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              COVID-19 in a Long-Term Care Facility — King County, Washington, February 27–March 9, 2020

              On February 28, 2020, a case of coronavirus disease (COVID-19) was identified in a woman resident of a long-term care skilled nursing facility (facility A) in King County, Washington.* Epidemiologic investigation of facility A identified 129 cases of COVID-19 associated with facility A, including 81 of the residents, 34 staff members, and 14 visitors; 23 persons died. Limitations in effective infection control and prevention and staff members working in multiple facilities contributed to intra- and interfacility spread. COVID-19 can spread rapidly in long-term residential care facilities, and persons with chronic underlying medical conditions are at greater risk for COVID-19–associated severe disease and death. Long-term care facilities should take proactive steps to protect the health of residents and preserve the health care workforce by identifying and excluding potentially infected staff members and visitors, ensuring early recognition of potentially infected patients, and implementing appropriate infection control measures. On February 27, Public Health – Seattle and King County (PHSKC) was notified by a local health care provider of a patient whose symptom history and clinical presentation met the revised testing criteria † for COVID-19, which included testing of persons with severe respiratory illness of unknown etiology ( 1 ). The patient was a woman aged 73 years with a history of coronary artery disease, insulin-dependent type II diabetes mellitus, obesity, chronic kidney disease, hypertension, and congestive heart failure, who resided in facility A along with approximately 130 residents who were cared for by 170 health care personnel. Beginning in mid-February, the facility had experienced a cluster of febrile respiratory illnesses. Rapid influenza test results were obtained from several residents; all were negative. The patient had cough, fever, and shortness of breath requiring oxygen for 5 days at facility A. She reported no travel or known contact with anyone with COVID-19. On February 24, she was transported to a local hospital because of worsening respiratory symptoms and hypoxemia. Upon hospital admission, the patient was febrile to 103.3°F (39.6°C), tachycardic, and was found to have hypoxemic respiratory failure. On February 25, she required intubation and mechanical ventilation. Computed tomography scan showed diffuse bilateral infiltrates; however, multiplex viral respiratory panel and bacterial cultures of sputum and bronchoalveolar lavage fluid were negative. Four days after hospital admission, nasopharyngeal and oropharyngeal swabs and sputum specimens were collected to test for SARS-CoV-2; results were reported positive for all specimens on February 28. The patient died on March 2. Following notification of the index case of COVID-19, PHSKC and CDC immediately began investigating the cluster of respiratory illness in facility A to collect information on symptoms, severity, comorbidities, travel history, and close contacts to known COVID-19 cases by interviewing patients or a proxy for cases in which the patient could not be interviewed. Diagnostic testing by real-time reverse transcription–polymerase chain reaction (RT-PCR) ( 2 – 5 ) was performed for patients and staff members meeting clinical case criteria for COVID-19 ( 1 ). As of March 9, a total of 129 COVID-19 cases were confirmed among facility residents (81 of approximately 130), staff members, including health care personnel (34), and visitors (14). Health care personnel with confirmed COVID-19 included the following occupations: physical therapist, occupational therapist assistant, environmental care worker, nurse, certified nursing assistant, health information officer, physician, and case manager. Overall, 111 (86%) cases occurred among residents of King County (81 facility A residents, 17 staff members, and 13 visitors) and 18 (14%) among residents of Snohomish County (directly north of King County) (17 staff members and one visitor). Reported symptom onset dates for facility residents and staff members ranged from February 16 to March 5. The median patient age was 81 years (range = 54–100 years) among facility residents, 42.5 years (range = 22–79 years) among staff members, and 62.5 years (range = 52–88 years) among visitors; 84 (65.1%) patients were women (Table). Overall, 56.8% of facility A residents, 35.7% of visitors, and 5.9% of staff members with COVID-19 were hospitalized. Preliminary case fatality rates among residents and visitors as of March 9 were 27.2% and 7.1%, respectively; no deaths occurred among staff members. The most common chronic underlying conditions among facility residents were hypertension (69.1%), cardiac disease (56.8%), renal disease (43.2%), diabetes (37.0%), obesity (33.3%), and pulmonary disease (32.1%). Six residents and one visitor had hypertension as their only chronic underlying condition. TABLE Characteristics of patients with COVID-19 epidemiologically linked to facility A among residents of King and Snohomish counties — Washington, February 27–March 9, 2020 Characteristics No. (%) Resident (n = 81) Health care personnel (n = 34) Visitor (n = 14) Total (n = 129) Median age, yrs (range) 81 (54–100) 42.5 (22–79) 62.5 (52–88) 71 (22–100) Sex Men 28 (34.6) 7 (20.6) 10 (71.4) 45 (34.9) Women 53 (65.4) 27 (79.4) 4 (28.6) 84 (65.1) Hospitalized Yes 46 (56.8) 2 (5.9) 5 (35.7) 53 (41.1) No 3 (3.7) 30 (88.2) 9 (64.3) 42 (32.6) Unknown 32 (39.5) 2 (5.9) 0 34 (26.4) Died Yes 22 (27.2) 0 1 (7.1) 23 (17.8) No 59 (72.8) 34 (100.0) 13 (92.9) 106 (82.2) Chronic underlying conditions*,† Hypertension§ 56 (69.1) 0 2 (14.3) 58 (45.0) Cardiac disease 46 (56.8) 3 (8.8) 2 (14.3) 51 (39.5) Renal disease 35 (43.2) 0 1 (7.1) 36 (27.9) Diabetes mellitus 30 (37.0) 3 (8.8) 1 (7.1) 34 (26.4) Obesity 27 (33.3) 0 3 (21.4) 30 (23.3) Pulmonary disease 26 (32.1) 2 (5.9) 2 (14.3) 30 (23.3) Malignancy 11 (13.6) 0 0 11 (8.5) Immunocompromised 8 (9.9) 0 0 8 (6.2) Liver disease 5 (6.2) 0 0 5 (3.9) * Percentages represent the number with information on the comorbidity, irrespective of missing data. † Data on chronic underlying conditions were missing for four health care personnel and two visitors with COVID-19. § Hypertension was the only reported chronic underlying condition for 6 residents and 1 visitor with COVID-19. As part of the response effort, approximately 100 long-term care facilities in King County were contacted through an emailed survey using REDCap ( 6 ), and information was requested about residents or staff members known to have COVID-19 or clusters of respiratory illness among residents and staff members. In addition, countywide databases of emergency medical service transfers from long-term care facilities to acute care facilities were reviewed daily for evidence of cases or clusters of serious respiratory illness. Routine active surveillance reports to PHSKC for influenza-like illness clusters from long-term care facilities were employed to identify clusters of illness consistent with COVID-19. All long-term care facilities with evidence of a cluster of respiratory illness were contacted by telephone for additional information, including infection control strategies in place and availability of personal protective equipment (PPE). Based on this information, the long-term care facilities were prioritized by risk for COVID-19 introduction and spread, and highest priority facilities were visited by response personnel for provision of emergency on-site testing and infection control assessment, support, and training. As of March 9, at least eight other King County skilled nursing and assisted living facilities had reported one or more confirmed COVID-19 cases. Information received from the survey and on-site visits identified factors that likely contributed to the vulnerability of these facilities, including 1) staff members who worked while symptomatic; 2) staff members who worked in more than one facility; 3) inadequate familiarity and adherence to standard, droplet, and contact precautions and eye protection recommendations; 4) challenges to implementing infection control practices including inadequate supplies of PPE and other items (e.g., alcohol-based hand sanitizer) § ; 5) delayed recognition of cases because of low index of suspicion, limited testing availability, and difficulty identifying persons with COVID-19 based on signs and symptoms alone. Discussion These findings demonstrate that outbreaks of COVID-19 in long-term care facilities can have a critical impact on vulnerable older adults. In Washington, local and state authorities implemented comprehensive prevention measures for long-term care facilities ( 7 – 9 ) that included 1) implementation of symptom screening and restriction policies for visitors and nonessential personnel; 2) active screening of health care personnel, including measurement and documentation of body temperature and ascertainment of respiratory symptoms to identify and exclude symptomatic workers; 3) symptom monitoring of residents; 4) social distancing, including restricting resident movement and group activities; 5) staff training on infection control and PPE use; and 6) establishment of plans to address local PPE shortages, including county and state coordination of supply chains and stockpile releases to meet needs. These strategies require coordination and support from public health authorities, partnering health care systems, regulatory agencies, and their respective governing bodies ( 8 – 10 ). The findings in this report suggest that once COVID-19 has been introduced into a long-term care facility, it has the potential to result in high attack rates among residents, staff members, and visitors. In the context of rapidly escalating COVID-19 outbreaks in much of the United States, it is critical that long-term care facilities implement active measures to prevent introduction of COVID-19. Measures to consider include identifying and excluding symptomatic staff members, restricting visitation except in compassionate care situations, and strengthening infection prevention and control guidance and adherence ( 7 , 9 , 10 ). ¶ Substantial morbidity and mortality might be averted if all long-term care facilities take steps now to prevent exposure of their residents to COVID-19. The underlying health conditions and advanced age of many long-term care facility residents and the shared location of patients in one facility places these persons at risk for severe morbidity and death. Rapid and sustained public health interventions focusing on surveillance, infection control, and mitigation efforts are resource-intensive but are critical to curtailing COVID-19 transmission and decreasing the impact on vulnerable populations, such as residents of long-term care facilities, and the community at large. As this pandemic expands, continued implementation of public health measures targeting vulnerable populations such as residents of long-term care facilities ( 8 ) and health care personnel will be critical. As public health measures are continually implemented, public information needs will only grow. To provide information for patients and families as well as communicate more broadly to all stakeholders, public officials and other community leaders need to work together to encourage everyone to understand and adhere to recommended guidelines to manage this outbreak. Summary What is already known about this topic? Coronavirus disease (COVID-19) can cause severe illness and death, particularly among older adults with chronic health conditions. What is added by this report? Introduction of COVID-19 into a long-term residential care facility in Washington resulted in cases among 81 residents, 34 staff members, and 14 visitors; 23 persons died. Limitations in effective infection control and prevention and staff members working in multiple facilities contributed to intra- and interfacility spread. What are the implications for public health practice? Long-term care facilities should take proactive steps to protect the health of residents and preserve the health care workforce by identifying and excluding potentially infected staff members, restricting visitation except in compassionate care situations, ensuring early recognition of potentially infected patients, and implementing appropriate infection control measures.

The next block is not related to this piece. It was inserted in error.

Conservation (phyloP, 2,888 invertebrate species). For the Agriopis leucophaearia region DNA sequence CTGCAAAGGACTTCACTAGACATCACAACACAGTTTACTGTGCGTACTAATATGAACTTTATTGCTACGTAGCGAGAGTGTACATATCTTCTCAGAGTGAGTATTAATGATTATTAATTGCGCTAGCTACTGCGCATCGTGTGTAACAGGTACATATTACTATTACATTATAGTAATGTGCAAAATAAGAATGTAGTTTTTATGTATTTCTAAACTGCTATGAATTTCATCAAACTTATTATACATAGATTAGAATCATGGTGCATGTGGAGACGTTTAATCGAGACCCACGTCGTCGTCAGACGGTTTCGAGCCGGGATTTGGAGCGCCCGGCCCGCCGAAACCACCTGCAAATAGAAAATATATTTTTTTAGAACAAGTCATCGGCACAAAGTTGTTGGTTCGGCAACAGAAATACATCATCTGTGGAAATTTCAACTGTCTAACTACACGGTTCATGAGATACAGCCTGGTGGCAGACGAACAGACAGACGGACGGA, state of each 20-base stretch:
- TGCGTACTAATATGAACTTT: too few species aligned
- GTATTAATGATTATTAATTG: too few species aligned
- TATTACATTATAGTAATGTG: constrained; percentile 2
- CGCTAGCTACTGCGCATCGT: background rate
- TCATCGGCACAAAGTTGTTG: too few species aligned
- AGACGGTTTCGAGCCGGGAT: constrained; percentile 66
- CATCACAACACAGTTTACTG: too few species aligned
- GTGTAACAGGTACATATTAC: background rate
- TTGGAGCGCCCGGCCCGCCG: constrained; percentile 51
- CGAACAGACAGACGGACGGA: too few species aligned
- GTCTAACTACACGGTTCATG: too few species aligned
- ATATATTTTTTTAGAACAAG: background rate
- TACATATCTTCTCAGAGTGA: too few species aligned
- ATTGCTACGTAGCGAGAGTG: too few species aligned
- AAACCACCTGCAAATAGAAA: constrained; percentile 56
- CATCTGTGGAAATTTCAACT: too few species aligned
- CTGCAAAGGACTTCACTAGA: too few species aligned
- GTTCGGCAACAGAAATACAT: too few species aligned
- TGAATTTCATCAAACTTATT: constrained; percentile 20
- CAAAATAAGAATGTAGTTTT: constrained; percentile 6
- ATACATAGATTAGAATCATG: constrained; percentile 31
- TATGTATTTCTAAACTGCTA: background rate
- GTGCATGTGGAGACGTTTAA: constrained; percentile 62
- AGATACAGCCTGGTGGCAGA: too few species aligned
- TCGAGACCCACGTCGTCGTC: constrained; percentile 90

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                Author and article information

                Journal
                N Engl J Med
                N. Engl. J. Med
                nejm
                The New England Journal of Medicine
                Massachusetts Medical Society
                0028-4793
                1533-4406
                27 March 2020
                Affiliations
                From Public Health–Seattle and King County (T.M.M., S.C., S.P., M.K., J.L., A.B., V.K., M.D.L., J.F., C.B.-S., J.S.D.), University of Washington, Seattle (T.D.R., M.R.S., J.S.D.), EvergreenHealth, Kirkland (F.X.R.), Washington State Public Health Laboratory, Shoreline (D.R., B.H.), and Washington State Department of Health, Tumwater (P.M.) — all in Washington; and the Epidemic Intelligence Service (T.M.M., D.W.C., N.G.S., E.J.C., F.T., A.C.B., L.P.O.), COVID-19 Emergency Response (T.M.M., D.W.C., N.G.S., A.K.R., E.J.C., F.T., M.J.H., A.C.B., L.P.O., J.R.J., N.D.S., S.C.R., J.A.J., M.A.H., T.A.C.), and Laboratory Leadership Service (J.R.J.), Centers for Disease Control and Prevention, Atlanta.
                Author notes
                Address reprint requests to Dr. Honein at the Centers for Disease Control and Prevention, 4770 Buford Hwy., NE, Mailstop S-106-3, Atlanta, GA 30341, or at mhonein@ 123456cdc.gov .
                [*]

                The full list of the Public Health–Seattle and King County, EvergreenHealth, and CDC COVID-19 Investigation Team can be found in the Supplementary Appendix, available at NEJM.org.

                Drs. McMichael and Currie contributed equally to this article.

                Article
                NJ202003273820004
                10.1056/NEJMoa2005412
                7121761
                32220208
                179cb50b-3f4c-4187-8c23-3c280765257e
                Copyright © 2020 Massachusetts Medical Society. All rights reserved.

                This article is made available via the PMC Open Access Subset for unrestricted re-use, except commercial resale, and analyses in any form or by any means with acknowledgment of the original source. These permissions are granted for the duration of the Covid-19 pandemic or until revoked in writing. Upon expiration of these permissions, PMC is granted a license to make this article available via PMC and Europe PMC, subject to existing copyright protections.